There appears to be a widespread belief that developing countries would be better off if more aid was available. But is it true?
The presumed objective of aid is to help countries achieve a better life for their citizens: they should be better off, healthier, better governed, more self sufficient, and suffer less from corruption.
Unfortunately, the evidence indicates that much of the aid money poured into developing countries achieves the exact opposite. I strongly agree with the conclusions of a Professor Little who wrote a book “Aid to Africa" in the 1960s. He concluded that the biggest problem with aid was finding a country that was capable of absorbing it and putting it to good use. Nothing has changed.
It is useful to look at what has genuinely improved the lot of people in developing countries. Electricity, mobile phones and television come high on the list. Television because, in India at least, there is a positive correlation between television and the welfare of women. Little, if any, aid money has gone into subsidising television. Mobile phones have been most successful in countries where the government and aid money have stayed away.
There has been massive aid to government owned power companies: when you examine the effect you begin to wonder if they would have been better off without it.
I have been working on bank funded power projects in developing countries since 1963 and it seems to me that the basic problem with aid projects is that the bureaucrats tend to measure success by the amount of money they lend, not by the good it does. A major problem is that the countries contributing to development bank funds expect their aid money to provide work for their contractors and manufacturers.
The bureaucrats like to lend lots of money for new and expensive projects that are often of dubious merit or for the refurbishment of old aid projects that have descended into rack and ruin from a chronic lack of maintenance. Success is not measured in terms of projects that are economically successful in the long term and that teach good management, effective maintenance and develop indigenous engineering skills. Aid projects should aim to eliminate the need for expensive international consultants who often don't take local conditions into account and fail to help domestic organisations become more independent and less in need of aid.
One would expect that aid money at low interest rates is an offer you cannot refuse. But, often, this is not so. Bank funded projects can cost three times more than they should. If they charge a 3% interest rate the interest cost will be equivalent to a 9% interest rate on a project costing 1/3 as much. If they could borrow money at 6%, the country would be heaps better off.
Working on aid projects reveals the damage that can be done. In one rural electrification project I promoted the simple low-cost system developed in New Zealand and Australia that was well within the capabilities of the local engineers. But the money was lent by a development bank that insisted on international consultants who imposed obsolete, expensive, unreliable and maintenance intensive distribution systems that cost three times as much as they needed to. For a later phase of the same project I pointed out that if they continued to use this expensive and obsolete distribution system their budget was not nearly sufficient. So I tried to persuade them to adopt a system that would guarantee that it could be done well within budget. After I left the bureaucrats fiddled my cost estimates to make it appear that all the work could be done within the budget using the obsolete system. They did not care that the inevitable cost overrun would have to be repaid one day.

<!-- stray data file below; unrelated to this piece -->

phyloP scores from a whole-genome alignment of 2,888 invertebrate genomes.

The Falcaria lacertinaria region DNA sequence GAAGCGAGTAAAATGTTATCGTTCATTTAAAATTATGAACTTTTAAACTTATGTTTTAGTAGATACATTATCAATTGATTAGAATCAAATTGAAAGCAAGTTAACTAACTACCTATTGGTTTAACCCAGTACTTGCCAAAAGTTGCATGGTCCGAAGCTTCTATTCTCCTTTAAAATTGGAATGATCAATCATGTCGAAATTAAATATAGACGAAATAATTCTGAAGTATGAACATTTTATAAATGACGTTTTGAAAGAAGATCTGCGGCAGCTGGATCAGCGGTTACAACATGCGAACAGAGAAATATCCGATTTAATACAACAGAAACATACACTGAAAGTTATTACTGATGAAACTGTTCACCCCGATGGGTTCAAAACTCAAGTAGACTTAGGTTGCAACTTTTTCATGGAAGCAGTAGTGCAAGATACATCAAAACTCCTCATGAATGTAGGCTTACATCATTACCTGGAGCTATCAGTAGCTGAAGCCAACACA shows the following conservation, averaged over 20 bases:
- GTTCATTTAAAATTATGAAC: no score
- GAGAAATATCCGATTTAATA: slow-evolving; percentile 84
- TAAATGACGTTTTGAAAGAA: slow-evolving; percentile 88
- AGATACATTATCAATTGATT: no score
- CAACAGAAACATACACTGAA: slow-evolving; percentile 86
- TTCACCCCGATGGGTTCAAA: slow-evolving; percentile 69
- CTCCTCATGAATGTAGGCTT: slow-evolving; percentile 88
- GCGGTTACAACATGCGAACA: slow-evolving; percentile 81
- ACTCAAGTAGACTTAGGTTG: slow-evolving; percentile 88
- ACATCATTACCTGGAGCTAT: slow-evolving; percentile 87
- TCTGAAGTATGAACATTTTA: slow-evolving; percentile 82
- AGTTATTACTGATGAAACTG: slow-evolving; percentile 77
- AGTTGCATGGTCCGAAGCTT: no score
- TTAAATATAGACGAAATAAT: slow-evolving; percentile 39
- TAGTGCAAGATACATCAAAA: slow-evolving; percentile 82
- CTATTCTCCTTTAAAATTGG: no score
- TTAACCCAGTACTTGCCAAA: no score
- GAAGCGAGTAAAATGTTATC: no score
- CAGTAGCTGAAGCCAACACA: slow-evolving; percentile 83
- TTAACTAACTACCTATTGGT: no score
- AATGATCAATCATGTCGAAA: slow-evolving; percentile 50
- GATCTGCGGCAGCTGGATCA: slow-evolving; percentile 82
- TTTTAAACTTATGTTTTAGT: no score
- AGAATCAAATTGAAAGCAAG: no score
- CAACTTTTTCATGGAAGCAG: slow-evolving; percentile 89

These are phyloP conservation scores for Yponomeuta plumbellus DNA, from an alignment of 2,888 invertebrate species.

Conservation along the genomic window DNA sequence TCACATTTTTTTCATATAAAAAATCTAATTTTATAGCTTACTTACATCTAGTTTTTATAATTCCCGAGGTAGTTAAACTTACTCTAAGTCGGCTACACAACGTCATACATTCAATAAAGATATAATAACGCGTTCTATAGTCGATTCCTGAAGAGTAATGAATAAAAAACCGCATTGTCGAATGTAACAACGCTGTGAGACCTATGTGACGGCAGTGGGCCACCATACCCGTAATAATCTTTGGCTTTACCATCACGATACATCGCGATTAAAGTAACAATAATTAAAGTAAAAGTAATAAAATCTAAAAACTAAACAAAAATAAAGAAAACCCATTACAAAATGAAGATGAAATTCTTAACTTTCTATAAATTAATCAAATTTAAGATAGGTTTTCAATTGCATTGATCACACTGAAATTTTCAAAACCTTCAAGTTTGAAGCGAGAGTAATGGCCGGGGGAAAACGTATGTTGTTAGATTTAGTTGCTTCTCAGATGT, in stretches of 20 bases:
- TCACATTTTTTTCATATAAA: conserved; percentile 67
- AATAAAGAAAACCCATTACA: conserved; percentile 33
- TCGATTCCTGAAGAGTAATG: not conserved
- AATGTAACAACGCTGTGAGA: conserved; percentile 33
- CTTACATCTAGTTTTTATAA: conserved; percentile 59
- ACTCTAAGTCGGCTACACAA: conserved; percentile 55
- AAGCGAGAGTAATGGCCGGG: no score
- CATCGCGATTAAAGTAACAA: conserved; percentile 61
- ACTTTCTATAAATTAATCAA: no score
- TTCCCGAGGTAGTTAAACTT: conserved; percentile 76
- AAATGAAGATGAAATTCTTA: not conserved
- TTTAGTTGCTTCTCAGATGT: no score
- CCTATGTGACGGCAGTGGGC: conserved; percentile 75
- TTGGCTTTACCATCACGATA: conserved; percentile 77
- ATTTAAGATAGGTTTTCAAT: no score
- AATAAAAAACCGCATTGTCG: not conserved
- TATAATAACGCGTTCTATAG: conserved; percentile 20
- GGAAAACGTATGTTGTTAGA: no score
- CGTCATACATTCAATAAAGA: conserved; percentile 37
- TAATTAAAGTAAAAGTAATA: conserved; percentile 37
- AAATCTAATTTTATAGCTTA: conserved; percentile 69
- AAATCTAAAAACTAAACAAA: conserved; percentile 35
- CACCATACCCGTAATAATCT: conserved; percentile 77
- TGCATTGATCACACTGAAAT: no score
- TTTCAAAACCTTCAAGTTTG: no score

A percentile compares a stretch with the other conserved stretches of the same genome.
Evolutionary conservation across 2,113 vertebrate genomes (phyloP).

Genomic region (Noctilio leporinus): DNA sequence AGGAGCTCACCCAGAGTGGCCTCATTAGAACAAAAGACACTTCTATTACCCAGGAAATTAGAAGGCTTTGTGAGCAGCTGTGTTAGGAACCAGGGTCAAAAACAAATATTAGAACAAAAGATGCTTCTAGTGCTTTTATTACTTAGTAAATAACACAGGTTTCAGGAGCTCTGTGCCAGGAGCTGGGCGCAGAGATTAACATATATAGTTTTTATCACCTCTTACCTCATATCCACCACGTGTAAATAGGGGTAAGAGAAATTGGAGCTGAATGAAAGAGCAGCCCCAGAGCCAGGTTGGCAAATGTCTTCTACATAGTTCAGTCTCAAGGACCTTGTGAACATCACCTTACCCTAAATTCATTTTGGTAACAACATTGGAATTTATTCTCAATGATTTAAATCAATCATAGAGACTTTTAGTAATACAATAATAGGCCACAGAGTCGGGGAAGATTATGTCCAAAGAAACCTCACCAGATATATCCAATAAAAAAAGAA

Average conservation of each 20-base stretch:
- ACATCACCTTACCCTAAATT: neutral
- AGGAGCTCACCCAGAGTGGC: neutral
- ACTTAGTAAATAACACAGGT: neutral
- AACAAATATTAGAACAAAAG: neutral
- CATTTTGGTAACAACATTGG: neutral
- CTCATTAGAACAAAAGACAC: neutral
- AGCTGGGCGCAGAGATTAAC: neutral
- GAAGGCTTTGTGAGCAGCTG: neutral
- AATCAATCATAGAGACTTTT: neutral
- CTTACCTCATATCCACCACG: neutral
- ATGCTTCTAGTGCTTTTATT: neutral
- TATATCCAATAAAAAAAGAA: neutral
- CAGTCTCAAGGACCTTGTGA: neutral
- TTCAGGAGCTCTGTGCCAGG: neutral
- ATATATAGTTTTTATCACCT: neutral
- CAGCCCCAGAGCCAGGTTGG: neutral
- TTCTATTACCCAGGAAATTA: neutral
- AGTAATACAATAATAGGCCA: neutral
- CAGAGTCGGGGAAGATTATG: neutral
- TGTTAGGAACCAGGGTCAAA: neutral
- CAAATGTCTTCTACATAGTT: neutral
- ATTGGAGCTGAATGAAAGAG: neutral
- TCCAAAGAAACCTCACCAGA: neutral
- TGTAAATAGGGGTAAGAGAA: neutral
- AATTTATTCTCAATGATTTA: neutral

On a project involving the refurbishment of a 40 year old dam and power station I carefully broke down the work that needed to be done into: work that the organisation could do on their own; work that the organisation could do with some help from expatriate consultants; and the work that needed overseas expertise and contractors.
The bank’s local administrator ignored my recommendations and wrapped it all up in a single contract that took a lot of time to organise and finished up with an inexperienced contractor. I suspect he did so to make it easier to extract a bribe from the contractor. So the local engineers – who have the potential to be quite good – will have virtually no involvement and will not develop the expertise and skills that they need for continued maintenance of the power station. What good does that do?
In reality the banks drive home this lesson: “Don't bother about the cost because we've got heaps more money to lend you and don't bother maintaining anything we give you because, when it breaks down, we will give you a whole lot of new equipment". No one should be surprised that aid recipients learn this lesson quickly.
I believe that the primary objective of all aid projects should be to develop local resources and skills to accelerate the day when the country no longer needs aid. The sad fact is that most development banks perpetuate the need for continued aid and provide an environment where corruption is almost inevitable.
As a final thought, substitute "welfare" for “aid" and draw your own conclusions.